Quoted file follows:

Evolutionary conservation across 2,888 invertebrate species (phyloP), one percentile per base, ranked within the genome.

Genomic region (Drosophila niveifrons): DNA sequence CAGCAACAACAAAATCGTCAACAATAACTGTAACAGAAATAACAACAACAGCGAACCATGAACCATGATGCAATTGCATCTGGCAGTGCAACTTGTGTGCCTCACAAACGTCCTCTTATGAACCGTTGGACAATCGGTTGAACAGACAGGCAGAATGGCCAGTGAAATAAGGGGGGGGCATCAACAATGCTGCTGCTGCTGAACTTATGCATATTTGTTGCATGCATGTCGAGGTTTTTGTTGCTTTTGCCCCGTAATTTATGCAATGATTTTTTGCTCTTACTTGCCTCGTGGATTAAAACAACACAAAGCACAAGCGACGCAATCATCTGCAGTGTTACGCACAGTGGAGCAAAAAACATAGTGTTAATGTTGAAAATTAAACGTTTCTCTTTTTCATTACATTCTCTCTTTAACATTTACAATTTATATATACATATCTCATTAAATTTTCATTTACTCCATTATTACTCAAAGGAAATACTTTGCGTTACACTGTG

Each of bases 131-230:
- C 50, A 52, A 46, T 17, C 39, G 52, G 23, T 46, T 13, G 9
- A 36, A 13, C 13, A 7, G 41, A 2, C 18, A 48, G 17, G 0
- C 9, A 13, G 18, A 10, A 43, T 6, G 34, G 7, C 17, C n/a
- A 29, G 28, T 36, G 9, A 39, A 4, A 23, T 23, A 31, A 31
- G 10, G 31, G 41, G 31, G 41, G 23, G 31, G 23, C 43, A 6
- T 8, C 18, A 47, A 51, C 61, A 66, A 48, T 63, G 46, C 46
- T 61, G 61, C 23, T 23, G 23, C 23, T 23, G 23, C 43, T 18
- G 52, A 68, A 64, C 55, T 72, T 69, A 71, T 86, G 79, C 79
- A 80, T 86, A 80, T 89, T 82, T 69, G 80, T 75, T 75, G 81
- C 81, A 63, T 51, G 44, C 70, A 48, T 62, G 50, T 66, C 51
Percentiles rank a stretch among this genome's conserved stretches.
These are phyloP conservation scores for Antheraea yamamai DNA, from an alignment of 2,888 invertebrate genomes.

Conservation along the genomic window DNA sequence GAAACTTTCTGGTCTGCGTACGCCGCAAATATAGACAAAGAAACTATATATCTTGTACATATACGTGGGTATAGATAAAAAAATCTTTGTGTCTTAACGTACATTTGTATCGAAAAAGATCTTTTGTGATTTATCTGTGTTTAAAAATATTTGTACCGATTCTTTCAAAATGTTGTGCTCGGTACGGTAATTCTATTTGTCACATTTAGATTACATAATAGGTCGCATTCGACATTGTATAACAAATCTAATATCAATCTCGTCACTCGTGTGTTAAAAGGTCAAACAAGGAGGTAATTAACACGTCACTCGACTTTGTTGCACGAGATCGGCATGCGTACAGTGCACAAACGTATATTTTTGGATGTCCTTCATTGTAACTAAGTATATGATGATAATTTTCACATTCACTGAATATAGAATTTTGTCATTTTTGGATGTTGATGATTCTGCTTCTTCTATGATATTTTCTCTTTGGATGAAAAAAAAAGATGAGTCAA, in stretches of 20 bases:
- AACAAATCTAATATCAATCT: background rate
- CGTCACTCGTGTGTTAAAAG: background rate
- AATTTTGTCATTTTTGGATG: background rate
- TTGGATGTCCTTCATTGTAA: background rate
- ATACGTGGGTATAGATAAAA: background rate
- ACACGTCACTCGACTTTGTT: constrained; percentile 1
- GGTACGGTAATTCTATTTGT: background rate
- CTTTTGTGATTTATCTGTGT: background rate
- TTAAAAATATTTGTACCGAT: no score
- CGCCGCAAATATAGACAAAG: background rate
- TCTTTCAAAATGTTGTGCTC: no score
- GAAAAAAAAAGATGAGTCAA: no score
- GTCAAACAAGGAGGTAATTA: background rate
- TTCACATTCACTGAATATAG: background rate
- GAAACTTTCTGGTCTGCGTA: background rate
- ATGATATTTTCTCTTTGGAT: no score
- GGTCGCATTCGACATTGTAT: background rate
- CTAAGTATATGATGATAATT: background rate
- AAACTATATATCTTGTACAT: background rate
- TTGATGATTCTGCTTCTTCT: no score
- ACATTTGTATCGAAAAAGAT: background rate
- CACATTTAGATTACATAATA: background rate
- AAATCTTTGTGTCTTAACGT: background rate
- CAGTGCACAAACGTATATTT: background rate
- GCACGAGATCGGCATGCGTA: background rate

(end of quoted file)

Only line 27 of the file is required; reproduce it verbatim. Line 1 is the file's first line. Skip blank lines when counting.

- TCTTTCAAAATGTTGTGCTC: no score